If there is a threat or attack on nearby critical infrastructure that impacts surrounding businesses, it is important to have the ability to react quickly with appropriate force. The best way to prevent an attack is through knowledge of a business’ infrastructure or the infrastructure surrounding a business and the security measures that can be taken for protection. Businesses must learn about security best practices to ensure resiliency within the industry for the future.
Innovation is at the forefront of many sectors as organisations are gaining interest in the technology aspect of security and what is the best protective solution, long term. For example, the American Society of Civil Engineers’ annual report highlights how the nation’s ports are making strides in innovation through technology.
Ports are utilising advanced analytics, such as blockchain, to improve efficiencies by using existing and historic data collected with devices and sensors through open-sourced platforms. Advanced analytics aid ports in becoming more resilient as predictive approaches driven by machine learning ensure flexible, responsive and adaptive management amid highly complex and dynamic scenarios.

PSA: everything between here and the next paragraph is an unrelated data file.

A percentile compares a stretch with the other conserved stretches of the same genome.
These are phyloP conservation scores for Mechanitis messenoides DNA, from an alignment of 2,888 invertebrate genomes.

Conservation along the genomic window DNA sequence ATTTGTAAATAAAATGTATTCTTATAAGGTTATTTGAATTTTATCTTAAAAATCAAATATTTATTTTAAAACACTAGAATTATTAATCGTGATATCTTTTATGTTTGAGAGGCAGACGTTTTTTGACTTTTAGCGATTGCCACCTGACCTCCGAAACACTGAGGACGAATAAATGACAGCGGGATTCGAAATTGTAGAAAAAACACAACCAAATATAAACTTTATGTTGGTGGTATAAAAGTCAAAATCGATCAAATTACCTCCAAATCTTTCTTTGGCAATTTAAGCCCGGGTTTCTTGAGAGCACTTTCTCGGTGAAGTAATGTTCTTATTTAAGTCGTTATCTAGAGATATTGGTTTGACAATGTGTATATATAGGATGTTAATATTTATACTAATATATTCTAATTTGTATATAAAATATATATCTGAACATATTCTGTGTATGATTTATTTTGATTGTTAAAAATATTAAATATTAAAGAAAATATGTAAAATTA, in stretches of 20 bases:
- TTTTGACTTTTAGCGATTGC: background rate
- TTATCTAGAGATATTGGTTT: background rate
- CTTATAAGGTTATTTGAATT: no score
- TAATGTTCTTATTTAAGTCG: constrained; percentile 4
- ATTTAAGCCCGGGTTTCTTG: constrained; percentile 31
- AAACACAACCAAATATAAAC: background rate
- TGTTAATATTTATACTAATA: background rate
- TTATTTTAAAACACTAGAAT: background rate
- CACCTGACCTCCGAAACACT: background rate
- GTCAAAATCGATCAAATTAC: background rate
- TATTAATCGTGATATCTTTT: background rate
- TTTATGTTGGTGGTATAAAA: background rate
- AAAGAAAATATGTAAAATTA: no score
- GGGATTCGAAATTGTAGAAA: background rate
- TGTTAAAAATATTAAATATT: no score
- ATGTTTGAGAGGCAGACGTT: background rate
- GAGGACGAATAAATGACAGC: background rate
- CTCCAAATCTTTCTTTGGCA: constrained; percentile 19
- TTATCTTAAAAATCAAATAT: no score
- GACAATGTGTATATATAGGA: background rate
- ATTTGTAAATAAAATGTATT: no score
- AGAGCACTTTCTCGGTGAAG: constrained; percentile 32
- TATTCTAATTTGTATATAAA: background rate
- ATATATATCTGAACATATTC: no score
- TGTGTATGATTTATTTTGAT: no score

Businesses are moving toward protective measures that leverage technology like never before, not only to prevent a physical or cyber-attack, but to recover and take time-sensitive action in the event of a breach.
A great example of how companies are implementing technology like AI to automatically take action during an event is through dynamic guarding. Dynamic guarding combines technology and mobile security patrols to help prevent theft, vandalism, loitering and safety incidents by deploying physical assets to a location in question whether that be a guard, local or even federal law enforcement.